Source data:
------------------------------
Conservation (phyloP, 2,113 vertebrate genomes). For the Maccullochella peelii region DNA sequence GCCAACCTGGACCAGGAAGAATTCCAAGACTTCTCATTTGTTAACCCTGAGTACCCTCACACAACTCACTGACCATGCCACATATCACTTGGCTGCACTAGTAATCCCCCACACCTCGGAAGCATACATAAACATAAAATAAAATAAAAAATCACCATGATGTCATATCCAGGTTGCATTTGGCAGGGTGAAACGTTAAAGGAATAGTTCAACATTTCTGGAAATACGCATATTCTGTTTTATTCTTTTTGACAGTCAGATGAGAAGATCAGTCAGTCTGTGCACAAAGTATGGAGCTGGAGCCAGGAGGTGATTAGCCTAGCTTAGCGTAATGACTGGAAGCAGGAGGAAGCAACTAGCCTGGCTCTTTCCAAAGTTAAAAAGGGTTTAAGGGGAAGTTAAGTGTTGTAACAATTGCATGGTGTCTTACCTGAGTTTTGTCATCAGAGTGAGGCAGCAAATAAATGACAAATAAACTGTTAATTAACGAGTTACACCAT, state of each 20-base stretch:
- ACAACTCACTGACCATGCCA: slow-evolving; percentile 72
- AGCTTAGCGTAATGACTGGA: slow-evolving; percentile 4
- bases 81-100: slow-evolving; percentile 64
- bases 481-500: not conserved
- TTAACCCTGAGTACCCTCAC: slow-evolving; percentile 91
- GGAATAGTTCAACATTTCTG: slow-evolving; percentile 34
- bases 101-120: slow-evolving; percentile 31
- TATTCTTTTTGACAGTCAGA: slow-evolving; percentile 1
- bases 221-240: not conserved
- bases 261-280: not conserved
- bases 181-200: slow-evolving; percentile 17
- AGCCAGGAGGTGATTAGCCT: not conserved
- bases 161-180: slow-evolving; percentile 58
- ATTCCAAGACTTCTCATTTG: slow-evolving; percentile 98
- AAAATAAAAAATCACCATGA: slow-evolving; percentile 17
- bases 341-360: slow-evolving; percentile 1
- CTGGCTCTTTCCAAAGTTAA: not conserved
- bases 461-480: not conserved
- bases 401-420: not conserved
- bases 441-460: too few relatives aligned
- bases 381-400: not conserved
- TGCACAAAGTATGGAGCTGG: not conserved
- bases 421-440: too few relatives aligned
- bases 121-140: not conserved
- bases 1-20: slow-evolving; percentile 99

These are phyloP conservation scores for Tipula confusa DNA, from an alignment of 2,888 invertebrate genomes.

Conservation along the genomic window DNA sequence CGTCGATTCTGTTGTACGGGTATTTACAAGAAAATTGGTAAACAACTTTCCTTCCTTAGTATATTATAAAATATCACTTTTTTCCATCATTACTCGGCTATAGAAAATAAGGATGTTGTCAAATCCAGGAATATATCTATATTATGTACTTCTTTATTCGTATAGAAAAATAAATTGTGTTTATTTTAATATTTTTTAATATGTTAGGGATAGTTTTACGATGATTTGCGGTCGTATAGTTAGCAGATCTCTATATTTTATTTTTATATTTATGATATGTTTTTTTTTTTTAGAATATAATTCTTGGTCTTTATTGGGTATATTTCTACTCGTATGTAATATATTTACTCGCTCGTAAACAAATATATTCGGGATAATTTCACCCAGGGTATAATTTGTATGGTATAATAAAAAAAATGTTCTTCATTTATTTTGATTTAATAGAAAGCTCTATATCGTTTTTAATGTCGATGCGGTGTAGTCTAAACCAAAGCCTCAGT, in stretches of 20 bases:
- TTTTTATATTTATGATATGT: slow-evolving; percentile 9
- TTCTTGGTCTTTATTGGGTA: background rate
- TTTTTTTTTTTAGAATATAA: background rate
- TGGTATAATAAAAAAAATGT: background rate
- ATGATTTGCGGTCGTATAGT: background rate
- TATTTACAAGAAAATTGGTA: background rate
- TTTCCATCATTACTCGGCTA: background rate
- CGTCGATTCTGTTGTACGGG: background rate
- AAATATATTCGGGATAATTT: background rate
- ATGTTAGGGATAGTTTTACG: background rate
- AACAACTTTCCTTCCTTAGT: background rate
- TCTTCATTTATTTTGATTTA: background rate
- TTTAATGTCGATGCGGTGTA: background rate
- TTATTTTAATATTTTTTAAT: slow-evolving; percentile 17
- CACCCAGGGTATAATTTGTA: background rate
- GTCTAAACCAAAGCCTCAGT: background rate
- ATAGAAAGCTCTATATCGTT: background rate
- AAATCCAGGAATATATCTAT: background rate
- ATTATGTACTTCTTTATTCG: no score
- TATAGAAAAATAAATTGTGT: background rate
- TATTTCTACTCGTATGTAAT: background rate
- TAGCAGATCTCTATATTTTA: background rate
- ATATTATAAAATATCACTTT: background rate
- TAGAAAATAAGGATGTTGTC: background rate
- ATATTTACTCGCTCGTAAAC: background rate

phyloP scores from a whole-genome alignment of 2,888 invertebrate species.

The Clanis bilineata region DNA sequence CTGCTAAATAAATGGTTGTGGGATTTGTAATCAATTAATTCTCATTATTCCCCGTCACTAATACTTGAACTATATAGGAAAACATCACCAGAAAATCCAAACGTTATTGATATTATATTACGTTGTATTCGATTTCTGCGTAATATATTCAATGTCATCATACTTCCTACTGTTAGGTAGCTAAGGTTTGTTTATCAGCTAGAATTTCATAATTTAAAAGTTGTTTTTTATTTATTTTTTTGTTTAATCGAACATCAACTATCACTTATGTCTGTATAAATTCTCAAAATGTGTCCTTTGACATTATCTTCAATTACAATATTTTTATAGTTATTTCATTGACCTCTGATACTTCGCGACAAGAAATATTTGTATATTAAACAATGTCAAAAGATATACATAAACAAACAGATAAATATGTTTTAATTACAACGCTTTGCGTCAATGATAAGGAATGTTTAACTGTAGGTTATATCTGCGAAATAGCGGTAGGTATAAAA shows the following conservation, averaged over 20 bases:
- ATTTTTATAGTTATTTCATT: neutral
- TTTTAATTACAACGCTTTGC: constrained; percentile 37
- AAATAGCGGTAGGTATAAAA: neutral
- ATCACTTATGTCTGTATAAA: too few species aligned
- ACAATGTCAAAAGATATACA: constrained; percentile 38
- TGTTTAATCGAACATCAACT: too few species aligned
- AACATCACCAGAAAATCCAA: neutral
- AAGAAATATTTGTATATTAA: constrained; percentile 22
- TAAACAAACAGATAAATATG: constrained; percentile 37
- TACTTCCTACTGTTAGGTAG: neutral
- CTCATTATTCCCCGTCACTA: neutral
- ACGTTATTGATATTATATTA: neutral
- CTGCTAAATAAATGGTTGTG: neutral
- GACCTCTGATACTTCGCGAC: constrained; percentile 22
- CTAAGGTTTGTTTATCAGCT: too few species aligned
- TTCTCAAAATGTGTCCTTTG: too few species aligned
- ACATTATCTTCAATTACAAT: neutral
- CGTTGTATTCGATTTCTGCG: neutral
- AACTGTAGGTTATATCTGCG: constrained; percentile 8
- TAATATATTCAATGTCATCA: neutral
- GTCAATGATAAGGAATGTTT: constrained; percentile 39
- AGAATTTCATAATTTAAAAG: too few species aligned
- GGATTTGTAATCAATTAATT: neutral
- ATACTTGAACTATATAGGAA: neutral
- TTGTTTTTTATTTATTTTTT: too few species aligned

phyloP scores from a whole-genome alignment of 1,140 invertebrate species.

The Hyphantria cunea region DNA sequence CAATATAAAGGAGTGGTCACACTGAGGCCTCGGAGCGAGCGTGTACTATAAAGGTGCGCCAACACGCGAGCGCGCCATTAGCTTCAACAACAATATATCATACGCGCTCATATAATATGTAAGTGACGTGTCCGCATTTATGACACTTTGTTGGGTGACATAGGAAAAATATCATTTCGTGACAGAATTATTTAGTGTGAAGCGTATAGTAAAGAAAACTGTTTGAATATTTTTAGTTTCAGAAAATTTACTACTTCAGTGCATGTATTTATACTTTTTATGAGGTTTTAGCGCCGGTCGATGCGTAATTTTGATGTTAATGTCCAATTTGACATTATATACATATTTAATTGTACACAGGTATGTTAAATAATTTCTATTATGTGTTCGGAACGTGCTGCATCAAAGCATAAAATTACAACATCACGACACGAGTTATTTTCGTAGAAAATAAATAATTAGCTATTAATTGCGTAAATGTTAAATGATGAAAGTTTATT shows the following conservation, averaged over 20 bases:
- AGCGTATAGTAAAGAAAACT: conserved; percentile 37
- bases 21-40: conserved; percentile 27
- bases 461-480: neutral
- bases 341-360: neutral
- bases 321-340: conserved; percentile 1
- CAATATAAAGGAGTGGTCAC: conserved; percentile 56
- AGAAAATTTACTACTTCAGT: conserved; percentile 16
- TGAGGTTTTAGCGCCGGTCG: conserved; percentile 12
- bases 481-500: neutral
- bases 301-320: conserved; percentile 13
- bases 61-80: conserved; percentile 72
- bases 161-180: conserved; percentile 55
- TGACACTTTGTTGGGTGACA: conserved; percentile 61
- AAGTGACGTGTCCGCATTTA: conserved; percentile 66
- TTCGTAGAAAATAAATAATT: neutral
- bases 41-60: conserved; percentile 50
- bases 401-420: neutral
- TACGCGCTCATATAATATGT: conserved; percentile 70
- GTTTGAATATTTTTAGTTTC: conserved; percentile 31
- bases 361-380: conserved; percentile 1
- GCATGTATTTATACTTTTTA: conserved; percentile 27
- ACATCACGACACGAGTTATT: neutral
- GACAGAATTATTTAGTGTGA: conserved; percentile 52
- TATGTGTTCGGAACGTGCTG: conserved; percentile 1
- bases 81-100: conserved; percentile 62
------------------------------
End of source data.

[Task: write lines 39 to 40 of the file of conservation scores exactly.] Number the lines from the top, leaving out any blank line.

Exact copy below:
- AACAACTTTCCTTCCTTAGT: background rate
- TCTTCATTTATTTTGATTTA: background rate